Thanks for the tip, Jennifer. I keep hoping someone will make a run at BoobBub and give us another venue that’s even half as successful. I still think the trick with paid promos is not to use the same one or the same title very often, but what do I know??? And yes, Book #9 is in the works. I need to write faster, miss my old routine of three books a year!

  2. Anne Hagan September 4, 2017 at 7:10 pm #

    Hi Molly, I’m glad you keep posting for authors too. I know doing so doesn’t directly help you sell books but I think the interchange of ideas is helpful for all of us.

    I too have taken quite a bit of time off of writing and publishing this year. I’ve done some of the same things you’ve done, especially with regards to social media but I did apply for and get a Bookbub in March. I stacked promos around it but then left email promos alone since.

    I’ve had some good luck doing Amazon PPC ads, not so much doing Bookbub PPV ads. The Bookbub ads are very competitive. With Amazon, you can find keywords you can win with a penny bid. I’ve also found blogs to advertise on very cheaply that target readers in my genres and their specific niches. These can be gold. One, Women and Words, is only $5 for a 30 day ad that appears in the sidebar. They have 8 writers that rotate and guest bloggers so there is a new post every day.

    Finally, you know I write primarily mystery and romance with a lesfic slant. Bookbubs are getting easier to get for lesfic but it’s still one in every 6 or 7 instead of once or twice a month. A well regarded lesfic author started, just this spring, a once a week discount newsletter exclusively for books that feature lesbian protagonists in any main genre. She did an incredible amount of advertising for it on Facebook and on blogs where ‘our’ readers congregate and she signed on so many readers that authors ponying up just $19 to advertise a discounted book are moving near Bookbub numbers for what costs $90 minimum (for a free book listed as LGBT) there.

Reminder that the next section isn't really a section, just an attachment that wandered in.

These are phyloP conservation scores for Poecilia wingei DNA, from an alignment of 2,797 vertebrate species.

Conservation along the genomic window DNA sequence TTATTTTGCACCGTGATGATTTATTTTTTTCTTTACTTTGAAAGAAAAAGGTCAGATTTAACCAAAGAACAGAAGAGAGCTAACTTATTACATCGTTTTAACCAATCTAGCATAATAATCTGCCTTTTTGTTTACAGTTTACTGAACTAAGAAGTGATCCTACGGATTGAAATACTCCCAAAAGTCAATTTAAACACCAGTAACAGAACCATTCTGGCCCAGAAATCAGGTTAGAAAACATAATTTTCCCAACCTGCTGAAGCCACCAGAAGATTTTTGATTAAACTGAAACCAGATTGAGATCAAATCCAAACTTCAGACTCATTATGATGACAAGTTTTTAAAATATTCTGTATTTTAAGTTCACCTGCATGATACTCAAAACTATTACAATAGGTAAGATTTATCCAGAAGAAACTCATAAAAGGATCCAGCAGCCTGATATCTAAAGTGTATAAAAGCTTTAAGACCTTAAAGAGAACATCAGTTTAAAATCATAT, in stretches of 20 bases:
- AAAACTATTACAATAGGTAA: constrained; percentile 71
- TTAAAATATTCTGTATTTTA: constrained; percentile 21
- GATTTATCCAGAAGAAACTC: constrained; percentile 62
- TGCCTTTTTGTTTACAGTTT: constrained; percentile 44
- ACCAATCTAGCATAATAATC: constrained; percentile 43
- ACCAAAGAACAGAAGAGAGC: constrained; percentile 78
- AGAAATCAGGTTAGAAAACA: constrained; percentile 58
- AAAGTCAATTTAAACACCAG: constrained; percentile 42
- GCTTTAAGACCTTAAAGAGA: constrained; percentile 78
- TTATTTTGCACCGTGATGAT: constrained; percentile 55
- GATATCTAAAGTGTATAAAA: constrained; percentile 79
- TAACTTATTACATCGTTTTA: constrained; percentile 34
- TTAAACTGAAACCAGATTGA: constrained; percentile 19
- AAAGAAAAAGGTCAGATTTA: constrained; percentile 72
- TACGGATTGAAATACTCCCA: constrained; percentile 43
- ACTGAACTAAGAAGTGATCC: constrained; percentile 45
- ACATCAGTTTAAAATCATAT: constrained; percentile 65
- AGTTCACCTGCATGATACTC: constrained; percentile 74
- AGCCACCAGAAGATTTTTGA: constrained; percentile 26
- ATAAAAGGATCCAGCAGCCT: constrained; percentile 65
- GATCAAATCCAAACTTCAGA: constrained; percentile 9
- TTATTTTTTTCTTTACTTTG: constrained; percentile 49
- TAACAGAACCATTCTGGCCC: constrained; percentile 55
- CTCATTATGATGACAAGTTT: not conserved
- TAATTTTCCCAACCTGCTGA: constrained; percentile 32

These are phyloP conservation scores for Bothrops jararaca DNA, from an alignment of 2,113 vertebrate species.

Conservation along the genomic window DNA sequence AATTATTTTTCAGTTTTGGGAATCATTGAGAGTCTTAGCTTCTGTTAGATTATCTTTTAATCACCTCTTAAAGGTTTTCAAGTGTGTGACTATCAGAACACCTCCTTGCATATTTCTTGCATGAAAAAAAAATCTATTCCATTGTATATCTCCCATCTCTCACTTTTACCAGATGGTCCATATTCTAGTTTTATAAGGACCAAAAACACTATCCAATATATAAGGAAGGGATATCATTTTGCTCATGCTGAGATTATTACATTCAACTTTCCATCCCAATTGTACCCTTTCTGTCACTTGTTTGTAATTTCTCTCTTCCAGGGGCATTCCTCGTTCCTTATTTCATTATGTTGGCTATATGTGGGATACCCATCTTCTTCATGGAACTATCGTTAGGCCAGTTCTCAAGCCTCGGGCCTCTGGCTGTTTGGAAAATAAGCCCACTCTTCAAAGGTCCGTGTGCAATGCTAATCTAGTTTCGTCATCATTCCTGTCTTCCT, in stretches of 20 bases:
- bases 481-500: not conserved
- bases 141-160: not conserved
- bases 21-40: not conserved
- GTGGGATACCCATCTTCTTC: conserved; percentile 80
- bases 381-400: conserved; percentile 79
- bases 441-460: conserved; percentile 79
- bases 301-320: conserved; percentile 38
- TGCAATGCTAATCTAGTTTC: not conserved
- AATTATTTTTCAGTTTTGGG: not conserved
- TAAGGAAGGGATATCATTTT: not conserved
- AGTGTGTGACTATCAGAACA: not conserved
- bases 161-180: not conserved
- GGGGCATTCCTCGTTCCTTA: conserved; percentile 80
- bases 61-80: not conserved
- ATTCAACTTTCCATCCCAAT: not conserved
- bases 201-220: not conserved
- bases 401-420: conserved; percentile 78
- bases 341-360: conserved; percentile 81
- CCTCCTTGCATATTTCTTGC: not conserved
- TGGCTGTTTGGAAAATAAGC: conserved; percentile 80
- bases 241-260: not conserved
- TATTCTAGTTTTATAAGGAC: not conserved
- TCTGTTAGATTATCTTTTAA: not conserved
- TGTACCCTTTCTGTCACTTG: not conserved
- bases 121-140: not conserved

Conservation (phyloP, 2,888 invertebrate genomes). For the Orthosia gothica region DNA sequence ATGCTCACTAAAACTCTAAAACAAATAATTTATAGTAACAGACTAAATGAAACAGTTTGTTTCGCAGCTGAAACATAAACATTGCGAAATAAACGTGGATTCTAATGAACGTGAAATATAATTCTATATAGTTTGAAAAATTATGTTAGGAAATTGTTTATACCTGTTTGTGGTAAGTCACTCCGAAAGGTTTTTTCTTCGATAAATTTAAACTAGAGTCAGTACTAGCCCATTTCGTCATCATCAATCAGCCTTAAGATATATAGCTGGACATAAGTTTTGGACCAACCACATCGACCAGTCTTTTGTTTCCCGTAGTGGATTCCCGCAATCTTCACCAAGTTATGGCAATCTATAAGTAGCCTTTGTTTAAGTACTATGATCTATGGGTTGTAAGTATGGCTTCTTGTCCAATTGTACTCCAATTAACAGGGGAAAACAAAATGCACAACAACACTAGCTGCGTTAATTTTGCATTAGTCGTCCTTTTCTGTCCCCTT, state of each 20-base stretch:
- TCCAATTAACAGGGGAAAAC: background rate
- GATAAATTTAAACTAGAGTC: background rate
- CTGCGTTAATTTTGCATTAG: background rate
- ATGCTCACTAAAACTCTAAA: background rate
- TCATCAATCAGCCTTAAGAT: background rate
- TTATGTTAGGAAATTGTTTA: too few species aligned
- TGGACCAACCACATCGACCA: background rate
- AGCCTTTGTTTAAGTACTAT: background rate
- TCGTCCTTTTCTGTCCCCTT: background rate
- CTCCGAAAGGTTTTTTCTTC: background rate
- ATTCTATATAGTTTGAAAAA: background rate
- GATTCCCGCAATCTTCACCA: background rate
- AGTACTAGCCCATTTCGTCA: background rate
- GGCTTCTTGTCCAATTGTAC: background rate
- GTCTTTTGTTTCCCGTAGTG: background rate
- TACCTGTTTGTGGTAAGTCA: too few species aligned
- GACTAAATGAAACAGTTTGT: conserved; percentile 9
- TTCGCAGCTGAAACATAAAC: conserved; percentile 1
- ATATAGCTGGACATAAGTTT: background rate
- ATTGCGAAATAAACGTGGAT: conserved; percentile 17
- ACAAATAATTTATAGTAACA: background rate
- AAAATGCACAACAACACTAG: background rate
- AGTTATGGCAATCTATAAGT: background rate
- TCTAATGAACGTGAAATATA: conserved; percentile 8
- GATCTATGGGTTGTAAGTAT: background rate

• Molly Greene September 5, 2017 at 7:57 am #

      I agree about exchange of ideas, Anne, and appreciate all of you who visit my blog do just that! As for your genre opportunities, good for you!! I feel sad that we’re all confined to drooling over getting a BookBub, and so deeply wish there were two or three such venues to choose from. Gah!

  3. Belinda Pollard September 4, 2017 at 7:45 pm #

    Thanks Molly. Another good one to file away for when I finally get my second and third books out in my series. I’ve accepted that there’s not much point me doing much promo on one book (although I do have a light memoir as well), so I’m letting them idle at present.

    Hope your new world with regard to your books turns out to be very successful and satisfying.

    • Molly Greene September 5, 2017 at 7:53 am #

      Just so you know Belinda, a while back I saw a free ebook in BookBub’s email that was a single title only, nothing else for that author to sell. What do I know??

  4. Catherine Lee September 5, 2017 at 12:31 am #

    Great post, Molly. I had success with the ads you mentioned (thanks for the credit!) in the early part of this year for my first in series, which was at the time permafree. I was also lucky enough to get a BookBub on it, which really boosted my sales for the rest of the series. I put it back to paid a couple of months ago, haven’t done much promotion at all (some AMS ads, but my heart hasn’t been in it), and sales of the series have dwindled accordingly.